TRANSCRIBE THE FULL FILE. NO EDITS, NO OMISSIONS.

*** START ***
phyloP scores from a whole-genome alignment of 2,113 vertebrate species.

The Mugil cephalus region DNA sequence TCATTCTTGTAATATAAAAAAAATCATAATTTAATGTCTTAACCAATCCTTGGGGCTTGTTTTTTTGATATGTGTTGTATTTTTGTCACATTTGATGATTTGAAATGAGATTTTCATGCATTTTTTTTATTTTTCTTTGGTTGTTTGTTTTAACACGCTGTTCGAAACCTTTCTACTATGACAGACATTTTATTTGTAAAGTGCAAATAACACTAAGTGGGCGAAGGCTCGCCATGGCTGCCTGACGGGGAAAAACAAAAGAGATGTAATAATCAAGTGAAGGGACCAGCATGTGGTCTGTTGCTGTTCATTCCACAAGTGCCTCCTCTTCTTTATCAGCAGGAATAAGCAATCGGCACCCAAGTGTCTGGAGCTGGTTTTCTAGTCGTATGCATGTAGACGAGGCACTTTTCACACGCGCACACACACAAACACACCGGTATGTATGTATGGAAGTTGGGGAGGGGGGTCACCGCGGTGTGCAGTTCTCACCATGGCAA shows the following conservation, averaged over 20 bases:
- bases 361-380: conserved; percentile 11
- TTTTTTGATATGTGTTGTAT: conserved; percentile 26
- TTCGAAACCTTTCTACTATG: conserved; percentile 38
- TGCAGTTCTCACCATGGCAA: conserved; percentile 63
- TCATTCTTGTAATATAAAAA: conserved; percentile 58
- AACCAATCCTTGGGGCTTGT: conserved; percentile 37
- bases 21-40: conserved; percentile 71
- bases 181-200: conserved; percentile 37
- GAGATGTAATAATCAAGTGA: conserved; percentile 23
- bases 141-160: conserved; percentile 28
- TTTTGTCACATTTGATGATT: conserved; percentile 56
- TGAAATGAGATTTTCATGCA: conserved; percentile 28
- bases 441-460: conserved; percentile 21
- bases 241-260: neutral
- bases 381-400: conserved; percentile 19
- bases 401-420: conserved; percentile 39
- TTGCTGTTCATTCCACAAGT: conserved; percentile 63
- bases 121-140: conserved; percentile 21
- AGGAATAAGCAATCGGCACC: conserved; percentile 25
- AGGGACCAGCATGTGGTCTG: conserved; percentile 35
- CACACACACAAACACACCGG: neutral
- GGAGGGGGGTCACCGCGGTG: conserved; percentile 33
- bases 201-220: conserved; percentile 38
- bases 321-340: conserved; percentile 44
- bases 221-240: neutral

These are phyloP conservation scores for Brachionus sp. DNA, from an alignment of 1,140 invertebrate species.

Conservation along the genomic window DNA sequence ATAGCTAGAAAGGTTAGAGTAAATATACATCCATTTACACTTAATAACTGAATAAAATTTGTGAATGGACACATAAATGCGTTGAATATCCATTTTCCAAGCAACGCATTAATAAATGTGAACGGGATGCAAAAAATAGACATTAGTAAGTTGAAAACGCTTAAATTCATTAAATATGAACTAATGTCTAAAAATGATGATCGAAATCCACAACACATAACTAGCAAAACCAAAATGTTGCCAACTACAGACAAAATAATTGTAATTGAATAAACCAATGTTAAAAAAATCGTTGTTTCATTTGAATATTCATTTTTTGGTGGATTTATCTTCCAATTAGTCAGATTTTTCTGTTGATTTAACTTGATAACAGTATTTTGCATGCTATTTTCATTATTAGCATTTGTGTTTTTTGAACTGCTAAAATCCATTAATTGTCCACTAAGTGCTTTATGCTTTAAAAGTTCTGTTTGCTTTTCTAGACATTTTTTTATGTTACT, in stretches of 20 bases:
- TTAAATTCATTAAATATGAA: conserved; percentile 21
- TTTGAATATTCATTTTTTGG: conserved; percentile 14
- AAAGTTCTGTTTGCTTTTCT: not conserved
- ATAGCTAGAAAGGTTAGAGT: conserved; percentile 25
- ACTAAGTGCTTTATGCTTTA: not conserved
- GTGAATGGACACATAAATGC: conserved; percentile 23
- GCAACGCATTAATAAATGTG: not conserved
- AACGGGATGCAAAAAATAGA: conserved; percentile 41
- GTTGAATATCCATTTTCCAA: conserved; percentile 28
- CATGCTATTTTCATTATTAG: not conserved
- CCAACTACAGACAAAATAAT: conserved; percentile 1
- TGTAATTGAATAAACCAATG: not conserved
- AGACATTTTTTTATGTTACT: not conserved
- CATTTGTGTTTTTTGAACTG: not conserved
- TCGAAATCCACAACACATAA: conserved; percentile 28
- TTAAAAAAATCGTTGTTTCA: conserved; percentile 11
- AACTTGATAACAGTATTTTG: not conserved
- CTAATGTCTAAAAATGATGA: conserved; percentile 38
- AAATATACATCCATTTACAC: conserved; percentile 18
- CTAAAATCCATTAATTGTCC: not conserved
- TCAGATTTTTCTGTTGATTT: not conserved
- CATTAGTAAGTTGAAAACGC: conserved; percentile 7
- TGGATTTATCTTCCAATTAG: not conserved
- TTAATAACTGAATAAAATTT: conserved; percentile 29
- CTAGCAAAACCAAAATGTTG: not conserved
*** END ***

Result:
phyloP scores from a whole-genome alignment of 2,113 vertebrate species.

The Mugil cephalus region DNA sequence TCATTCTTGTAATATAAAAAAAATCATAATTTAATGTCTTAACCAATCCTTGGGGCTTGTTTTTTTGATATGTGTTGTATTTTTGTCACATTTGATGATTTGAAATGAGATTTTCATGCATTTTTTTTATTTTTCTTTGGTTGTTTGTTTTAACACGCTGTTCGAAACCTTTCTACTATGACAGACATTTTATTTGTAAAGTGCAAATAACACTAAGTGGGCGAAGGCTCGCCATGGCTGCCTGACGGGGAAAAACAAAAGAGATGTAATAATCAAGTGAAGGGACCAGCATGTGGTCTGTTGCTGTTCATTCCACAAGTGCCTCCTCTTCTTTATCAGCAGGAATAAGCAATCGGCACCCAAGTGTCTGGAGCTGGTTTTCTAGTCGTATGCATGTAGACGAGGCACTTTTCACACGCGCACACACACAAACACACCGGTATGTATGTATGGAAGTTGGGGAGGGGGGTCACCGCGGTGTGCAGTTCTCACCATGGCAA shows the following conservation, averaged over 20 bases:
- bases 361-380: conserved; percentile 11
- TTTTTTGATATGTGTTGTAT: conserved; percentile 26
- TTCGAAACCTTTCTACTATG: conserved; percentile 38
- TGCAGTTCTCACCATGGCAA: conserved; percentile 63
- TCATTCTTGTAATATAAAAA: conserved; percentile 58
- AACCAATCCTTGGGGCTTGT: conserved; percentile 37
- bases 21-40: conserved; percentile 71
- bases 181-200: conserved; percentile 37
- GAGATGTAATAATCAAGTGA: conserved; percentile 23
- bases 141-160: conserved; percentile 28
- TTTTGTCACATTTGATGATT: conserved; percentile 56
- TGAAATGAGATTTTCATGCA: conserved; percentile 28
- bases 441-460: conserved; percentile 21
- bases 241-260: neutral
- bases 381-400: conserved; percentile 19
- bases 401-420: conserved; percentile 39
- TTGCTGTTCATTCCACAAGT: conserved; percentile 63
- bases 121-140: conserved; percentile 21
- AGGAATAAGCAATCGGCACC: conserved; percentile 25
- AGGGACCAGCATGTGGTCTG: conserved; percentile 35
- CACACACACAAACACACCGG: neutral
- GGAGGGGGGTCACCGCGGTG: conserved; percentile 33
- bases 201-220: conserved; percentile 38
- bases 321-340: conserved; percentile 44
- bases 221-240: neutral

These are phyloP conservation scores for Brachionus sp. DNA, from an alignment of 1,140 invertebrate species.

Conservation along the genomic window DNA sequence ATAGCTAGAAAGGTTAGAGTAAATATACATCCATTTACACTTAATAACTGAATAAAATTTGTGAATGGACACATAAATGCGTTGAATATCCATTTTCCAAGCAACGCATTAATAAATGTGAACGGGATGCAAAAAATAGACATTAGTAAGTTGAAAACGCTTAAATTCATTAAATATGAACTAATGTCTAAAAATGATGATCGAAATCCACAACACATAACTAGCAAAACCAAAATGTTGCCAACTACAGACAAAATAATTGTAATTGAATAAACCAATGTTAAAAAAATCGTTGTTTCATTTGAATATTCATTTTTTGGTGGATTTATCTTCCAATTAGTCAGATTTTTCTGTTGATTTAACTTGATAACAGTATTTTGCATGCTATTTTCATTATTAGCATTTGTGTTTTTTGAACTGCTAAAATCCATTAATTGTCCACTAAGTGCTTTATGCTTTAAAAGTTCTGTTTGCTTTTCTAGACATTTTTTTATGTTACT, in stretches of 20 bases:
- TTAAATTCATTAAATATGAA: conserved; percentile 21
- TTTGAATATTCATTTTTTGG: conserved; percentile 14
- AAAGTTCTGTTTGCTTTTCT: not conserved
- ATAGCTAGAAAGGTTAGAGT: conserved; percentile 25
- ACTAAGTGCTTTATGCTTTA: not conserved
- GTGAATGGACACATAAATGC: conserved; percentile 23
- GCAACGCATTAATAAATGTG: not conserved
- AACGGGATGCAAAAAATAGA: conserved; percentile 41
- GTTGAATATCCATTTTCCAA: conserved; percentile 28
- CATGCTATTTTCATTATTAG: not conserved
- CCAACTACAGACAAAATAAT: conserved; percentile 1
- TGTAATTGAATAAACCAATG: not conserved
- AGACATTTTTTTATGTTACT: not conserved
- CATTTGTGTTTTTTGAACTG: not conserved
- TCGAAATCCACAACACATAA: conserved; percentile 28
- TTAAAAAAATCGTTGTTTCA: conserved; percentile 11
- AACTTGATAACAGTATTTTG: not conserved
- CTAATGTCTAAAAATGATGA: conserved; percentile 38
- AAATATACATCCATTTACAC: conserved; percentile 18
- CTAAAATCCATTAATTGTCC: not conserved
- TCAGATTTTTCTGTTGATTT: not conserved
- CATTAGTAAGTTGAAAACGC: conserved; percentile 7
- TGGATTTATCTTCCAATTAG: not conserved
- TTAATAACTGAATAAAATTT: conserved; percentile 29
- CTAGCAAAACCAAAATGTTG: not conserved